What is the Difference Between Assault and Battery?

While many individuals commonly think of assault and battery as two separate crimes, Texas law has essentially consolidated the two offenses in a single crime that is referred to as assault. The traditional definitions of both assault and battery both appear in the legal definition of assault under Texas law.

Assault occurs when you attempt to injure another person using force or violence, or you intentionally place another person in fear of suffering such harm. A simple assault involves intentionally, knowingly, or recklessly causing bodily injury to another person, knowing or intentionally threatening another with imminent bodily harm, or intentionally or knowingly causing physical contact with another person that is likely to be perceived as offensive. As you can see, assault may occur whether a person is actually injured or not.

Depending on the circumstances surrounding the assault, the offense may be either a misdemeanor or a felony under Texas law. Normally, simple assault that results only in minor injury is a Class A misdemeanor, which carries a potential sentence of up to one year in county jail and a fine of not more than $4,000.00. If no injury occurs, simple assault can be a Class C misdemeanor, with less serious penalties. However, the crime may be charged as a third-degree felony if, for instance, it is committed during an incident of domestic violence. Likewise, assault can turn into aggravated assault, which is a felony charge, if, for example, you use a deadly weapon during the incident.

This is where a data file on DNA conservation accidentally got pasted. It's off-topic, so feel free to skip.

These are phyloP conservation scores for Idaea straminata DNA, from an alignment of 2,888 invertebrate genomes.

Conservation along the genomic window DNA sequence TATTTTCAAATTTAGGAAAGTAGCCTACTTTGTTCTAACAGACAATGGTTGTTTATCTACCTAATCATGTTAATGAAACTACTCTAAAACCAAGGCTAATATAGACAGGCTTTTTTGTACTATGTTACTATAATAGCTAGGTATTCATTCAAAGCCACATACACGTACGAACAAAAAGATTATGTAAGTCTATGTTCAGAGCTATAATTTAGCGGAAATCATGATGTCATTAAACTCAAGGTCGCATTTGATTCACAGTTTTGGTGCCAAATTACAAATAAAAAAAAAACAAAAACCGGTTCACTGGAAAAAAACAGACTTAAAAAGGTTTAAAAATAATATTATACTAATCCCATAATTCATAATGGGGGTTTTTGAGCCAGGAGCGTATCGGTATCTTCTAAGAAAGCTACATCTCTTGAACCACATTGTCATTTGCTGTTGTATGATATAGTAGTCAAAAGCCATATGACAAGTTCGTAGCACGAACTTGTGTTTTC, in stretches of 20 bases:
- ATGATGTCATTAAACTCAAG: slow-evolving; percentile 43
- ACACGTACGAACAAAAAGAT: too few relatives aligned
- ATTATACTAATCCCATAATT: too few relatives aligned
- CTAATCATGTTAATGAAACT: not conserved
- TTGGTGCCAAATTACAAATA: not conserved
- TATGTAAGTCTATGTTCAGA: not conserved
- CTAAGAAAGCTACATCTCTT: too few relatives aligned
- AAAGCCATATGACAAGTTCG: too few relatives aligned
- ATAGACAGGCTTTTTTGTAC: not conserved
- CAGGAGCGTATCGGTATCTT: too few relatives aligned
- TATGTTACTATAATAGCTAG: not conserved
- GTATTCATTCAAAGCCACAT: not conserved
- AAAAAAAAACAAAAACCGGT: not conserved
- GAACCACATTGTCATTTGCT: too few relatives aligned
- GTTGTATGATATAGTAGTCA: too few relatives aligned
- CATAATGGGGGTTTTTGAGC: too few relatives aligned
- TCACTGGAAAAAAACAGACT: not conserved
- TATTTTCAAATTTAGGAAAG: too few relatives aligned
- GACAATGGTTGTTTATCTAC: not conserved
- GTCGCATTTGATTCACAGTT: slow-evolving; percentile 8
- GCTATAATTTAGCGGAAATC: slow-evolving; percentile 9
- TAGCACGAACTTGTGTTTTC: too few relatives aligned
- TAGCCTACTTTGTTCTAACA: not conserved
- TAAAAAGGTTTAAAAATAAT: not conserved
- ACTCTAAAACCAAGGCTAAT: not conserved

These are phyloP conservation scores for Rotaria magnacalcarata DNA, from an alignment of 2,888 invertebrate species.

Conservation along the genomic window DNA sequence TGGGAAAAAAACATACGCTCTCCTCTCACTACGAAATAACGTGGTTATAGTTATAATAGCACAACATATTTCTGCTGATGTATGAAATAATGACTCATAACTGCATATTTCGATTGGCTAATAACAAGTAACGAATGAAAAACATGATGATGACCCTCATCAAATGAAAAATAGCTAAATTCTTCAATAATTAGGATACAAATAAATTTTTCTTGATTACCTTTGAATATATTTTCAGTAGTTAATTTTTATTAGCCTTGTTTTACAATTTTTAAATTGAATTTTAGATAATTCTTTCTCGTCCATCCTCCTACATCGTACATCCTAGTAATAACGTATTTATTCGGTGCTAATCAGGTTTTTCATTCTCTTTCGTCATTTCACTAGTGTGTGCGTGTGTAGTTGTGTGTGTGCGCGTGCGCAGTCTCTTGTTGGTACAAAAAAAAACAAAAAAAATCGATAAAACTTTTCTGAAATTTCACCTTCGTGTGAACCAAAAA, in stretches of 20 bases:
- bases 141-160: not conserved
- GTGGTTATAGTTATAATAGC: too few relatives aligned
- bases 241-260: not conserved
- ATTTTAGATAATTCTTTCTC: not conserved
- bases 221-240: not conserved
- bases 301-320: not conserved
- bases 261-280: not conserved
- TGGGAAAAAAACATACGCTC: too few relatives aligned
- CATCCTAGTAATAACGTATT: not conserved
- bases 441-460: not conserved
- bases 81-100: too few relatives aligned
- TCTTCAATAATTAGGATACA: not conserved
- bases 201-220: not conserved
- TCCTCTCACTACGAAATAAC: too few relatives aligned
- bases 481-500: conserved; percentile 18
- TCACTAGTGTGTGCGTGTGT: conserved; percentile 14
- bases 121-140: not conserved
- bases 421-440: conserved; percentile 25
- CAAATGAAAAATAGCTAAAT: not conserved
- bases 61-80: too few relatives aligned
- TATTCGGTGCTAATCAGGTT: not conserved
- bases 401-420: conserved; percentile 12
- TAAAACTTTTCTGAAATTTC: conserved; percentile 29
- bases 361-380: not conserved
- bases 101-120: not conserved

The Cogdell Law Firm is a boutique law firm focusing on large, complex criminal litigation, including white collar criminal defense, securities fraud, health care fraud investigation, federal and state criminal appeals and federal and state criminal defense. When you need dedicated legal advice and counsel in a Texas criminal case, contact Dan Cogdell at (713) 426-2244, email us at dan@cogdell-law.com, or fill out the online form located here.

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